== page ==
James Pirtle is a trial lawyer and owner of The Sentinel Law Group, PLLC, a Seattle law firm and he is an attorney on the ground for Legal Advocacy Worldwide (LAW), a non-profit devoted to financing direct legal advocacy on behalf of the oppressed abroad, including the state-sanctioned persecution of the LGBT community in Africa. This blog chronicles how his involvement in the defense of Thomas Kwoyelo, a former child soldier in the Lord's Resistance Army (LRA) in northern Uganda, developed into a broad international human rights practice with crusading Ugandan attorney John Francis Onyango. This blog begins with their involvement in the Kwoyelo case and continues with updates and developments in the human rights cases. Read from the bottom up to see how it all unfolds.

Monday, February 13, 2012

Blog Post 13 - What happens now?

What Happens Now?

My understanding is that there has been confusion and frustration on the part of some of my readers for the lack of posting/information regarding the Kwoyelo situation over the last several months.  Apologies.  I have also been confused and frustrated such that I have felt unable to write anything more than, “Blog Post 13…I wish I could write something that would make sense.”

In fairness, and since I have a modicum of clarity now, here is what has happened since I last posted about Kwoyelo being ordered free then having to write a correction:

Kwoyelo is still in Luzira Prison.  Yes, the Constitutional Court ordered the International Crimes Division (ICD) of the High Court to release him based on our arguments that Kwoyelo was denied equal protection under the Amnesty Act.  The Director of Public Prosecutions (DPP—Attorney General) immediately appealed to the Supreme Court with their main argument being that the Amnesty Act itself was unconstitutional.  As I type, the Supreme Court does not have a quorum and the ICD only recently sat and ordered the DPP to issue the amnesty certificate.  So Kwoyelo should be free, right?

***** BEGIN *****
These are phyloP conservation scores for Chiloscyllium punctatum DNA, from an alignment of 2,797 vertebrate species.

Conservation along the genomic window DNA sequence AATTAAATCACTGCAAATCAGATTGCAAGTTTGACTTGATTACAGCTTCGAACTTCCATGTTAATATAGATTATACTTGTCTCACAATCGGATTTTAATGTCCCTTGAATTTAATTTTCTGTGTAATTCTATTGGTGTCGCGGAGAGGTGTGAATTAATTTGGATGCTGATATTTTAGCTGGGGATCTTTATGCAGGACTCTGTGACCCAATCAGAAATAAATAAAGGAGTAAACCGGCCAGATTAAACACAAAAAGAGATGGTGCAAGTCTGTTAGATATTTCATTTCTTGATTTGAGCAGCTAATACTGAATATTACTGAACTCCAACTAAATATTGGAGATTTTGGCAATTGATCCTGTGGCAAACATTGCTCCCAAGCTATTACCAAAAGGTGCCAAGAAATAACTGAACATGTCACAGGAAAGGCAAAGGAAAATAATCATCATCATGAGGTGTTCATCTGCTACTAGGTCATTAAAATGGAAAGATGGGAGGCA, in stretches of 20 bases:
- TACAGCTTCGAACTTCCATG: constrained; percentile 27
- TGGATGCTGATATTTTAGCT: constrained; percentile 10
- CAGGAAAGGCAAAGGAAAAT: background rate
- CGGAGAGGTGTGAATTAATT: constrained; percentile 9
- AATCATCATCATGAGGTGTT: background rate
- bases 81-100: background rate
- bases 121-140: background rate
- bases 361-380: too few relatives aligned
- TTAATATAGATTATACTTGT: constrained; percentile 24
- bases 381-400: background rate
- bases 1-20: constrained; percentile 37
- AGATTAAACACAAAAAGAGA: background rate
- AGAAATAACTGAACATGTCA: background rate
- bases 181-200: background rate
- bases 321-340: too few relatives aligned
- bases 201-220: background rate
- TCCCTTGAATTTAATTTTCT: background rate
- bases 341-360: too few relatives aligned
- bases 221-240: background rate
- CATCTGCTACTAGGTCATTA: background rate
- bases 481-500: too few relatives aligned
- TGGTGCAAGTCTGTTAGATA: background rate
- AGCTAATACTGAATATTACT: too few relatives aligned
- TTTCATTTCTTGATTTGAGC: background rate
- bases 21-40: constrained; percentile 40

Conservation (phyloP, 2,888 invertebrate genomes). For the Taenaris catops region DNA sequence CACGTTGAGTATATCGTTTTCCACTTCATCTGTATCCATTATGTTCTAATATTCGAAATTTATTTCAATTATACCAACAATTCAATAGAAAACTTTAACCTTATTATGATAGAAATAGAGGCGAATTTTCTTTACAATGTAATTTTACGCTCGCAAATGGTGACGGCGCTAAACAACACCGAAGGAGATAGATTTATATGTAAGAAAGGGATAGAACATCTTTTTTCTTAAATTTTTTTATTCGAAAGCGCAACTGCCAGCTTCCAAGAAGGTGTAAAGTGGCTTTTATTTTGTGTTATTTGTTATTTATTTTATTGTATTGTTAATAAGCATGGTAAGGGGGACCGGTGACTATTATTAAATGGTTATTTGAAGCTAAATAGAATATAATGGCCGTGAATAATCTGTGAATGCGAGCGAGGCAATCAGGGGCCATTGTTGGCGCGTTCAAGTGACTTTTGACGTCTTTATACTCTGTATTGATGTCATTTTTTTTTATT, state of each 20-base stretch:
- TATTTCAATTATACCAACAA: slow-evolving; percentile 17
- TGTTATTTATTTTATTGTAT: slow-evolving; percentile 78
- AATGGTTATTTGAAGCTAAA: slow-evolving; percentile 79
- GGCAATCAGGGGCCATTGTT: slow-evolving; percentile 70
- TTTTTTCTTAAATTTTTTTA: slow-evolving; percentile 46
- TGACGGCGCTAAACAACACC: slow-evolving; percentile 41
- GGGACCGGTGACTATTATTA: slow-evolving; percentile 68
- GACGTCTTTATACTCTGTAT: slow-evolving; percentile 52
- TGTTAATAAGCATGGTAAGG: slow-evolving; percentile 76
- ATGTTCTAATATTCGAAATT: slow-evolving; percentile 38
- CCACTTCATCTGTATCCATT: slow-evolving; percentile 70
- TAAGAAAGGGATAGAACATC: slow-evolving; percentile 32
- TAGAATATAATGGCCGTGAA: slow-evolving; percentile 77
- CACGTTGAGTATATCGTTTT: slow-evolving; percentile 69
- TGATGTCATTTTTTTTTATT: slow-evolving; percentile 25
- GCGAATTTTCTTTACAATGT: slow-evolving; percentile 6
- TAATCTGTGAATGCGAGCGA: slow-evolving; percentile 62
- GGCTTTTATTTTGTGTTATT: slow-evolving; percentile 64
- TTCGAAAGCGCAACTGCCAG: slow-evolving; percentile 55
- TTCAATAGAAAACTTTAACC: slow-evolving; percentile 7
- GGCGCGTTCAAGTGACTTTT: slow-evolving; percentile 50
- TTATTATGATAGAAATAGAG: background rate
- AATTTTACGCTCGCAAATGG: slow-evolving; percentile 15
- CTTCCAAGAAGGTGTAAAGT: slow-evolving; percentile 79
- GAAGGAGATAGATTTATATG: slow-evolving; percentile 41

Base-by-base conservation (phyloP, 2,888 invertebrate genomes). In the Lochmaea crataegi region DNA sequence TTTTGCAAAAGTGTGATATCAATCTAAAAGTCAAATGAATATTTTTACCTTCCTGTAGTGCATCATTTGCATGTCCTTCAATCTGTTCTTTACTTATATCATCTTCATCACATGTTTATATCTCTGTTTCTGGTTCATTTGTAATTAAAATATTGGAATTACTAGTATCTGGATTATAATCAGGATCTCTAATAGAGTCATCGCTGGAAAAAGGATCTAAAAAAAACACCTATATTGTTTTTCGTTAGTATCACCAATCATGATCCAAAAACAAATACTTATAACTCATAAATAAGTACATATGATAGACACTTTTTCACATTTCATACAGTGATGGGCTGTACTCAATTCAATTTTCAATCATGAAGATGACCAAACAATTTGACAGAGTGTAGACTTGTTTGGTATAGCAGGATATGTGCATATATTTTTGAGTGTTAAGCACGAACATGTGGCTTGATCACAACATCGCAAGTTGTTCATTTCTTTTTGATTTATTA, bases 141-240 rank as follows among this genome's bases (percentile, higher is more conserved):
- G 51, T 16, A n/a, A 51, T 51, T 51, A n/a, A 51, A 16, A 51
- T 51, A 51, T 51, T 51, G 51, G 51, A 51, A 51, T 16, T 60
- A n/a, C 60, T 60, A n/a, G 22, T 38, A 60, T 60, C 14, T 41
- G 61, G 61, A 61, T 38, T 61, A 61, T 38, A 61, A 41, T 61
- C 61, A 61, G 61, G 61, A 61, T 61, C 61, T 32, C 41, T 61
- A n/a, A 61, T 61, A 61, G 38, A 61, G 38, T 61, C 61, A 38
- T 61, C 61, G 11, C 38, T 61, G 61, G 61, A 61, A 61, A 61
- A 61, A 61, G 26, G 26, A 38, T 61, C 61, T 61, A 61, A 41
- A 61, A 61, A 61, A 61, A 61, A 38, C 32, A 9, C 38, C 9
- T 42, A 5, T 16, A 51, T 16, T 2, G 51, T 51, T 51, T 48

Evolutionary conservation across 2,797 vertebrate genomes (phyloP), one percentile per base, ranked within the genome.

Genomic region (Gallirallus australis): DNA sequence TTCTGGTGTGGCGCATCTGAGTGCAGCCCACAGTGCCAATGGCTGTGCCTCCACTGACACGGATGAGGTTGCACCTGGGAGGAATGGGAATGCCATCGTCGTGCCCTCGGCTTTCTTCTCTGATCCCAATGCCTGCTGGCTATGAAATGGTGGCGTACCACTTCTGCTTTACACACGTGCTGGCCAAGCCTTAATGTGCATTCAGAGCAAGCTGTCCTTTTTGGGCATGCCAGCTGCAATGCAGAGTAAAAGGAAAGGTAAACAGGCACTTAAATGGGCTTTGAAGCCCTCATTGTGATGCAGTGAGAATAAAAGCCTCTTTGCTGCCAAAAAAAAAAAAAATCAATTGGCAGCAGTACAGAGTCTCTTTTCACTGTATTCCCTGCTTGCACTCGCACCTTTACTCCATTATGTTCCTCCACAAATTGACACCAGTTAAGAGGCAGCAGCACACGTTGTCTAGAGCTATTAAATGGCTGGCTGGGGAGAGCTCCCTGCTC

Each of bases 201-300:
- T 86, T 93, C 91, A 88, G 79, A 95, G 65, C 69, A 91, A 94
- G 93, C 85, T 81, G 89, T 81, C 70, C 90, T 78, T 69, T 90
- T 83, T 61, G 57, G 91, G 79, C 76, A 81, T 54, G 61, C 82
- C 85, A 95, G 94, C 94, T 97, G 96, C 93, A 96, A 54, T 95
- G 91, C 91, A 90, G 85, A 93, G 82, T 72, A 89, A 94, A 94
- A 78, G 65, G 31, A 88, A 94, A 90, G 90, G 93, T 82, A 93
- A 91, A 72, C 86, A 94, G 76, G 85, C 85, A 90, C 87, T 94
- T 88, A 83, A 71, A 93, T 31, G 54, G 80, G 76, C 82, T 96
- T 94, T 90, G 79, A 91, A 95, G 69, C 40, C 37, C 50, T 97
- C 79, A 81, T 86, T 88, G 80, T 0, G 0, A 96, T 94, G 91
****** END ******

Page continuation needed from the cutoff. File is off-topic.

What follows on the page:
Yes.  But he is not.

All of these things should be straight forward.  But as Francis always reminds me, things work differently in Uganda.  Even before the ICD sat and issued its orders, the DPP made clear it had no intention of issuing the amnesty certificate.  They even said that Kwoyelo is/was/would be charged with crimes outside the purview of the Amnesty Act and if he were to be released they would re-arrest him on the spot outside of the courthouse.  Even though the DPP was ordered to issue the amnesty certificate, they refused and Kwoyelo is stuck in Luzira until the Supreme Court gets a quorum (who knows when?) and then we finally (?) hash it out.  If we win at that level, we should win and he can finally go home.  Maybe.  If we don’t, we go to trial.  Will there be a fair trial?  Fuck if I know.

Francis has asked me to meet with the team in late spring to prepare our arguments for the Supreme Court.  I’m going to dovetail this with a trip to South Africa for a legal conference in hopes of making further connections to advance our human rights projects.

Before I end, I found the following description a striking contrast given this journalist’s take on Kwoyelo as compared to the one I wrote of my first meeting with him in Blog Post 9.  Read the whole article for yourself and please read the entirety of my blog so the stark contrast in perception of this tragic tale is made clear:

“Kwoyelo is a short stocky man with tinny (sic) blood-shot eyes and a snarly faux smile who has since grown a mane of long dark hair that he likes to oil neatly and comb straight backwards during court appearances. His shirts and pants are usually so carefully pressed it is easy to see why he was so precise on the field.”

From my blog (Post 9): 

“This accused war criminal looks at me shyly. I walked over to him to introduce myself. He can't be more than 5'2" His small hand disappears in mine, but he smiles. He has an exaggerated overbite and bad teeth. His forehead is narrow and he has inquisitive eyes. I am sure I want to know as much about him as he wants to know about me. We look at one another at length with all four of our hands clasped together.”

In fairness, his eyes are bloodshot.  I’m sure mine would be too were I him.  Hell, mine are just thinking about it all right now.